In one particularly brutal example from 2011, Jolanta Brzeska, a 64-year-old tenants’ rights activist fighting evictions caused by restitution was found dead in a forest. That her body was found burned raised suspicions about organized crime’s involvement in reprivatization in Warsaw.
Since coming to power in 2015, the ruling Law and Justice (PiS) party has latched on to restitution and the rights of current tenants, elevating the topic to an important place in the country’s national political discussion.
Brzeska herself has been made into something of a martyr by PiS, which seeks to present itself as fighting for the traditional Pole in contrast to the cosmopolitan, supposedly rootless Poles who now live in cities like Warsaw. The government reopened an investigation into her death in 2016, and last February, ahead of the 10-year anniversary of Brzeska’s death, Law and Justice MPs led an effort to pass a resolution in the Sejm in her honor. Just two months ago, PiS city counselors in Warsaw posthumously made her an honorary citizen.
In its coverage of Brzeska commemorations, PiS-friendly media has been quick to draw contrasts between PiS’ support for Brzeska and long-term tenants, and the supposedly anti-Brzeska opposition Civic Platform (PO), running interviews about this with Brzeska’s daughter.
The most recent legislation signed into law by President Duda, PiS claims, does not target restitution claims by any one particular group – it merely tackles the problem of “wild re-privatization” and defends the pensioners and others who face eviction and gentrification without taking ethnicity into account.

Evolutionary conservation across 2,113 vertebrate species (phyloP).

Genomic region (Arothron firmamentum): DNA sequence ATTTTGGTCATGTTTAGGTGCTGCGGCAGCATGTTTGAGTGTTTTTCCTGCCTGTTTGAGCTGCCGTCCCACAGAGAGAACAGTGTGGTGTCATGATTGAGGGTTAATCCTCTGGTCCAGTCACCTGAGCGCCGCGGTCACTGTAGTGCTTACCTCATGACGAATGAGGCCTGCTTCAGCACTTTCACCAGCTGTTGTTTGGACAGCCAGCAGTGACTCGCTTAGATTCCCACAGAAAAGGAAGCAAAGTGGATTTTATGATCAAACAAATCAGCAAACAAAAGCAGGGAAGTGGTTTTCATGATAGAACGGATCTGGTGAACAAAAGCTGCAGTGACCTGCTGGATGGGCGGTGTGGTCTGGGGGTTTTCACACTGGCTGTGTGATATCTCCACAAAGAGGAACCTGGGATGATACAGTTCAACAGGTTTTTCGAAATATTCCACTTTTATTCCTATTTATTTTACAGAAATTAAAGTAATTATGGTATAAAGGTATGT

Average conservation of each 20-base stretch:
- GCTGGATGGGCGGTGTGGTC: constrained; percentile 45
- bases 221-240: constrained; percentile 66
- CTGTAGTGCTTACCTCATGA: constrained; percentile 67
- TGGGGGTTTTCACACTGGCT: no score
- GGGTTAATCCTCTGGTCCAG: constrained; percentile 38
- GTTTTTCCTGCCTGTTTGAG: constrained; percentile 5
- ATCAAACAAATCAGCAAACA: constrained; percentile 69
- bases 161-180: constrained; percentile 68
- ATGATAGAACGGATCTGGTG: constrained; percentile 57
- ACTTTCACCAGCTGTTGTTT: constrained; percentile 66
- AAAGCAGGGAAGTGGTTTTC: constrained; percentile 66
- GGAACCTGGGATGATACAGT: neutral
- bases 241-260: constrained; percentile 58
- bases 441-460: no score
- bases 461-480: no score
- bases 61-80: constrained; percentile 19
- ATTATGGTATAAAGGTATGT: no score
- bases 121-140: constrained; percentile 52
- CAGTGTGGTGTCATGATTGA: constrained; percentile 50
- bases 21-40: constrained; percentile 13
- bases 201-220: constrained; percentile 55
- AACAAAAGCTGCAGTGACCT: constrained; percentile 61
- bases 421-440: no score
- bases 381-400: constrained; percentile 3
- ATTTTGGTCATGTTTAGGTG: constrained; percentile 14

This is not an unreasonable concern, particularly in Warsaw, where tenants’ rights groups claim 55,000 people were “impacted” by reprivatization after 1990. An additional 60,000 current residents could face eviction. On the other hand, however, roughly half of the 5,504 claims filed in the past decades throughout all of Poland have never been resolved, and courts’ skepticism about claims is growing. While concerns about “wild re-privatization” may to some extent be valid, they are also most likely overblown.
To other defenders of the law such as Polish Prime Minster Mateusz Morawiecki, Israeli Foreign Minister Lapid’s claim that the legislation is “immoral and antisemitic” is an “aggressive” act that only increases hatred for Poland and Poles in Israel. Morawiecki also declared that Poland “won’t pay for Germany’s crimes,” equating creating a law to deal uniformly with restitution claims with paying for German abuses.
But framing conflict in this manner, or conflating property restitution with the idea that Poland would have to pay “damages” to descendants of Holocaust victims is fairly dishonest. Particularly around the 2020 Polish presidential election, discussions of property restitution in Poland frequently included anti-Semitic dog whistles.